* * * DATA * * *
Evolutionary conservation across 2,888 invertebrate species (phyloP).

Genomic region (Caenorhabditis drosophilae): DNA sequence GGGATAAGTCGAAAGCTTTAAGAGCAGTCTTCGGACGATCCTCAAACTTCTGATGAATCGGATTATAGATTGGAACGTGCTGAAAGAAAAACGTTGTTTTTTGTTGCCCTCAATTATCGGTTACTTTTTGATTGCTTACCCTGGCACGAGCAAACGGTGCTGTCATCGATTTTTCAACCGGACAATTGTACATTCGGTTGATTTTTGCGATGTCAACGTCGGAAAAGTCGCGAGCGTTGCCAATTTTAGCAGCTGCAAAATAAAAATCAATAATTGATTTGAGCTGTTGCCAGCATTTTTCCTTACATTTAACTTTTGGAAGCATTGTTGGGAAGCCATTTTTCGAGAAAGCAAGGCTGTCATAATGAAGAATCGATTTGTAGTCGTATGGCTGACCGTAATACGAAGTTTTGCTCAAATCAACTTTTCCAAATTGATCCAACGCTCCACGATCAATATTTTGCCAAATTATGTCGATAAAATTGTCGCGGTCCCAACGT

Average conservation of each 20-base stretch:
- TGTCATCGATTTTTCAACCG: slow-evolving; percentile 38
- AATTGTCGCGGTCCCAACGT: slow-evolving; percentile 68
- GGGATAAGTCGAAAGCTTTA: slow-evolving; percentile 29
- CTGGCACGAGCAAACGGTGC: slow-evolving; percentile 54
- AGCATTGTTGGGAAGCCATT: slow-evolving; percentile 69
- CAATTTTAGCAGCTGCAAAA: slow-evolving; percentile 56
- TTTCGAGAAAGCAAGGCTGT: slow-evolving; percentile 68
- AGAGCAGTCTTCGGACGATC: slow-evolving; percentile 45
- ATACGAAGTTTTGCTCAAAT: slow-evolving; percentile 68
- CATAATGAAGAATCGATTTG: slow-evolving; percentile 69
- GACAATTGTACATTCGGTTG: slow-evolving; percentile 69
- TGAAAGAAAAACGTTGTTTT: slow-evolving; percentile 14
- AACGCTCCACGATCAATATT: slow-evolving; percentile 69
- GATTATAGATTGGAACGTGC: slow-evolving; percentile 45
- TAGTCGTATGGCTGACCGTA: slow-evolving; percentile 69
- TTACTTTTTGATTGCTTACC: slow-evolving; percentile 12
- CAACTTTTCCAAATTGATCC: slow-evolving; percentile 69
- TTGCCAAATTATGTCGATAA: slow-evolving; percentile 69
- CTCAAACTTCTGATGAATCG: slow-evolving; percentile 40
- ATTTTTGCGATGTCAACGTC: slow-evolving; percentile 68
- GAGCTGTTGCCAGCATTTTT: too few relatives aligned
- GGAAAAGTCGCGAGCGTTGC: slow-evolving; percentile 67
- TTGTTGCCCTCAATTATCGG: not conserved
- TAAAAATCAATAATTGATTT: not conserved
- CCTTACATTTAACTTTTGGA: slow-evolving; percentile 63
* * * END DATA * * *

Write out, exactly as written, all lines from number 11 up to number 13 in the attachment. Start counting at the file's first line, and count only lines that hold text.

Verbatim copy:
- AGAGCAGTCTTCGGACGATC: slow-evolving; percentile 45
- ATACGAAGTTTTGCTCAAAT: slow-evolving; percentile 68
- CATAATGAAGAATCGATTTG: slow-evolving; percentile 69